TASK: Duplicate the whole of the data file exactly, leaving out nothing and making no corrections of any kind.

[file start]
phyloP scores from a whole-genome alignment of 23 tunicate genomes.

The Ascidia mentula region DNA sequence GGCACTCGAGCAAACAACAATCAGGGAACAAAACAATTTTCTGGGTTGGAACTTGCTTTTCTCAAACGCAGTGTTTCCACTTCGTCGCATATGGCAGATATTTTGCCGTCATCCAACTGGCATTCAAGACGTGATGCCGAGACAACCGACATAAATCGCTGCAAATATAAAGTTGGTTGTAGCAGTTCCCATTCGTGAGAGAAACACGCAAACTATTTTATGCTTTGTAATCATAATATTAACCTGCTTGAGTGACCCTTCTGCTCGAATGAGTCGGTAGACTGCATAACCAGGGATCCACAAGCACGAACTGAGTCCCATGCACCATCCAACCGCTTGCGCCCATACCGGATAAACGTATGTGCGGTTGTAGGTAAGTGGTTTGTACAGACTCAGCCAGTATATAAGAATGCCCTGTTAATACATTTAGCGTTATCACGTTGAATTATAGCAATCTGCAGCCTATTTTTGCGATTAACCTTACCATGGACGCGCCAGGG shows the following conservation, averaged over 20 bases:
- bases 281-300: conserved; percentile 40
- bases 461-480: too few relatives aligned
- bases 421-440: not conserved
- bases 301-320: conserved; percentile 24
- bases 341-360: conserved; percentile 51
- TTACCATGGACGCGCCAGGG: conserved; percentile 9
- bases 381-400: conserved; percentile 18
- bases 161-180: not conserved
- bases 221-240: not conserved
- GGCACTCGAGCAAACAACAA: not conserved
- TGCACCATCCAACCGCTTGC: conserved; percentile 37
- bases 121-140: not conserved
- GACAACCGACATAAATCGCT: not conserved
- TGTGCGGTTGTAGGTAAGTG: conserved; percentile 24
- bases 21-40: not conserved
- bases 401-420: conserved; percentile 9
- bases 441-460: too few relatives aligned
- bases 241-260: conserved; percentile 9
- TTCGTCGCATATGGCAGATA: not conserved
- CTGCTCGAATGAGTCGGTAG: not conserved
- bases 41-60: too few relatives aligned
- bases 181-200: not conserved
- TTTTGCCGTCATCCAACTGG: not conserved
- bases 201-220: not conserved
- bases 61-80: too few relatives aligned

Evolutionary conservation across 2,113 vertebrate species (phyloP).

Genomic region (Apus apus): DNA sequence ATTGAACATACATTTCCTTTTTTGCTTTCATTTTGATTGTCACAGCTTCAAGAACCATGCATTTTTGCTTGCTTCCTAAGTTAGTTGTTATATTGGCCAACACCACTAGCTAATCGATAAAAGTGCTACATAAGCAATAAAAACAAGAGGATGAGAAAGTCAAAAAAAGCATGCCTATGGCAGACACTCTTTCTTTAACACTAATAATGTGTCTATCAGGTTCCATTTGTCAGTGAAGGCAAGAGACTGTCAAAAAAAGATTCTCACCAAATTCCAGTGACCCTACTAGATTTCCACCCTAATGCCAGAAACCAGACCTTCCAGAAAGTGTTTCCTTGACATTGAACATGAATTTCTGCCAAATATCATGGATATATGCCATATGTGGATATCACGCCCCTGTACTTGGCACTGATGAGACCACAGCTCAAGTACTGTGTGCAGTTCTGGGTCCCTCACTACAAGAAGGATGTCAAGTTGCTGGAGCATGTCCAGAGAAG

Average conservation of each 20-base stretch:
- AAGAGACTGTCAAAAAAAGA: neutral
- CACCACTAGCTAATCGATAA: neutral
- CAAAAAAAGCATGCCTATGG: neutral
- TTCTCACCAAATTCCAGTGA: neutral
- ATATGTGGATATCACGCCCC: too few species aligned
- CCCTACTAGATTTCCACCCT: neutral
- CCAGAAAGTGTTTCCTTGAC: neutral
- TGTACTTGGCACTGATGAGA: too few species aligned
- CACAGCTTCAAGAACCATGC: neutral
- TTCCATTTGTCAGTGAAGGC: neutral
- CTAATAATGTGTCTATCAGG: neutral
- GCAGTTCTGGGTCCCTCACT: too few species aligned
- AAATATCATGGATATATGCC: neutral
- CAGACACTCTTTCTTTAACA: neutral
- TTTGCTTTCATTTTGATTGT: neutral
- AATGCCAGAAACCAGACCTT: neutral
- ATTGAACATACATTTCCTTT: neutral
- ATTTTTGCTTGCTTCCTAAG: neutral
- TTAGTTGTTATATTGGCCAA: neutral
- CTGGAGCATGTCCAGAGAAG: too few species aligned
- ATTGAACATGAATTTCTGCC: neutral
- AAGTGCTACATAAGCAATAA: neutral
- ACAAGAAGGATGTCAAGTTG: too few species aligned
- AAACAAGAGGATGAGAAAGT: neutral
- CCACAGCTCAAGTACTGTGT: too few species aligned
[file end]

phyloP scores from a whole-genome alignment of 23 tunicate genomes.

The Ascidia mentula region DNA sequence GGCACTCGAGCAAACAACAATCAGGGAACAAAACAATTTTCTGGGTTGGAACTTGCTTTTCTCAAACGCAGTGTTTCCACTTCGTCGCATATGGCAGATATTTTGCCGTCATCCAACTGGCATTCAAGACGTGATGCCGAGACAACCGACATAAATCGCTGCAAATATAAAGTTGGTTGTAGCAGTTCCCATTCGTGAGAGAAACACGCAAACTATTTTATGCTTTGTAATCATAATATTAACCTGCTTGAGTGACCCTTCTGCTCGAATGAGTCGGTAGACTGCATAACCAGGGATCCACAAGCACGAACTGAGTCCCATGCACCATCCAACCGCTTGCGCCCATACCGGATAAACGTATGTGCGGTTGTAGGTAAGTGGTTTGTACAGACTCAGCCAGTATATAAGAATGCCCTGTTAATACATTTAGCGTTATCACGTTGAATTATAGCAATCTGCAGCCTATTTTTGCGATTAACCTTACCATGGACGCGCCAGGG shows the following conservation, averaged over 20 bases:
- bases 281-300: conserved; percentile 40
- bases 461-480: too few relatives aligned
- bases 421-440: not conserved
- bases 301-320: conserved; percentile 24
- bases 341-360: conserved; percentile 51
- TTACCATGGACGCGCCAGGG: conserved; percentile 9
- bases 381-400: conserved; percentile 18
- bases 161-180: not conserved
- bases 221-240: not conserved
- GGCACTCGAGCAAACAACAA: not conserved
- TGCACCATCCAACCGCTTGC: conserved; percentile 37
- bases 121-140: not conserved
- GACAACCGACATAAATCGCT: not conserved
- TGTGCGGTTGTAGGTAAGTG: conserved; percentile 24
- bases 21-40: not conserved
- bases 401-420: conserved; percentile 9
- bases 441-460: too few relatives aligned
- bases 241-260: conserved; percentile 9
- TTCGTCGCATATGGCAGATA: not conserved
- CTGCTCGAATGAGTCGGTAG: not conserved
- bases 41-60: too few relatives aligned
- bases 181-200: not conserved
- TTTTGCCGTCATCCAACTGG: not conserved
- bases 201-220: not conserved
- bases 61-80: too few relatives aligned

Evolutionary conservation across 2,113 vertebrate species (phyloP).

Genomic region (Apus apus): DNA sequence ATTGAACATACATTTCCTTTTTTGCTTTCATTTTGATTGTCACAGCTTCAAGAACCATGCATTTTTGCTTGCTTCCTAAGTTAGTTGTTATATTGGCCAACACCACTAGCTAATCGATAAAAGTGCTACATAAGCAATAAAAACAAGAGGATGAGAAAGTCAAAAAAAGCATGCCTATGGCAGACACTCTTTCTTTAACACTAATAATGTGTCTATCAGGTTCCATTTGTCAGTGAAGGCAAGAGACTGTCAAAAAAAGATTCTCACCAAATTCCAGTGACCCTACTAGATTTCCACCCTAATGCCAGAAACCAGACCTTCCAGAAAGTGTTTCCTTGACATTGAACATGAATTTCTGCCAAATATCATGGATATATGCCATATGTGGATATCACGCCCCTGTACTTGGCACTGATGAGACCACAGCTCAAGTACTGTGTGCAGTTCTGGGTCCCTCACTACAAGAAGGATGTCAAGTTGCTGGAGCATGTCCAGAGAAG

Average conservation of each 20-base stretch:
- AAGAGACTGTCAAAAAAAGA: neutral
- CACCACTAGCTAATCGATAA: neutral
- CAAAAAAAGCATGCCTATGG: neutral
- TTCTCACCAAATTCCAGTGA: neutral
- ATATGTGGATATCACGCCCC: too few species aligned
- CCCTACTAGATTTCCACCCT: neutral
- CCAGAAAGTGTTTCCTTGAC: neutral
- TGTACTTGGCACTGATGAGA: too few species aligned
- CACAGCTTCAAGAACCATGC: neutral
- TTCCATTTGTCAGTGAAGGC: neutral
- CTAATAATGTGTCTATCAGG: neutral
- GCAGTTCTGGGTCCCTCACT: too few species aligned
- AAATATCATGGATATATGCC: neutral
- CAGACACTCTTTCTTTAACA: neutral
- TTTGCTTTCATTTTGATTGT: neutral
- AATGCCAGAAACCAGACCTT: neutral
- ATTGAACATACATTTCCTTT: neutral
- ATTTTTGCTTGCTTCCTAAG: neutral
- TTAGTTGTTATATTGGCCAA: neutral
- CTGGAGCATGTCCAGAGAAG: too few species aligned
- ATTGAACATGAATTTCTGCC: neutral
- AAGTGCTACATAAGCAATAA: neutral
- ACAAGAAGGATGTCAAGTTG: too few species aligned
- AAACAAGAGGATGAGAAAGT: neutral
- CCACAGCTCAAGTACTGTGT: too few species aligned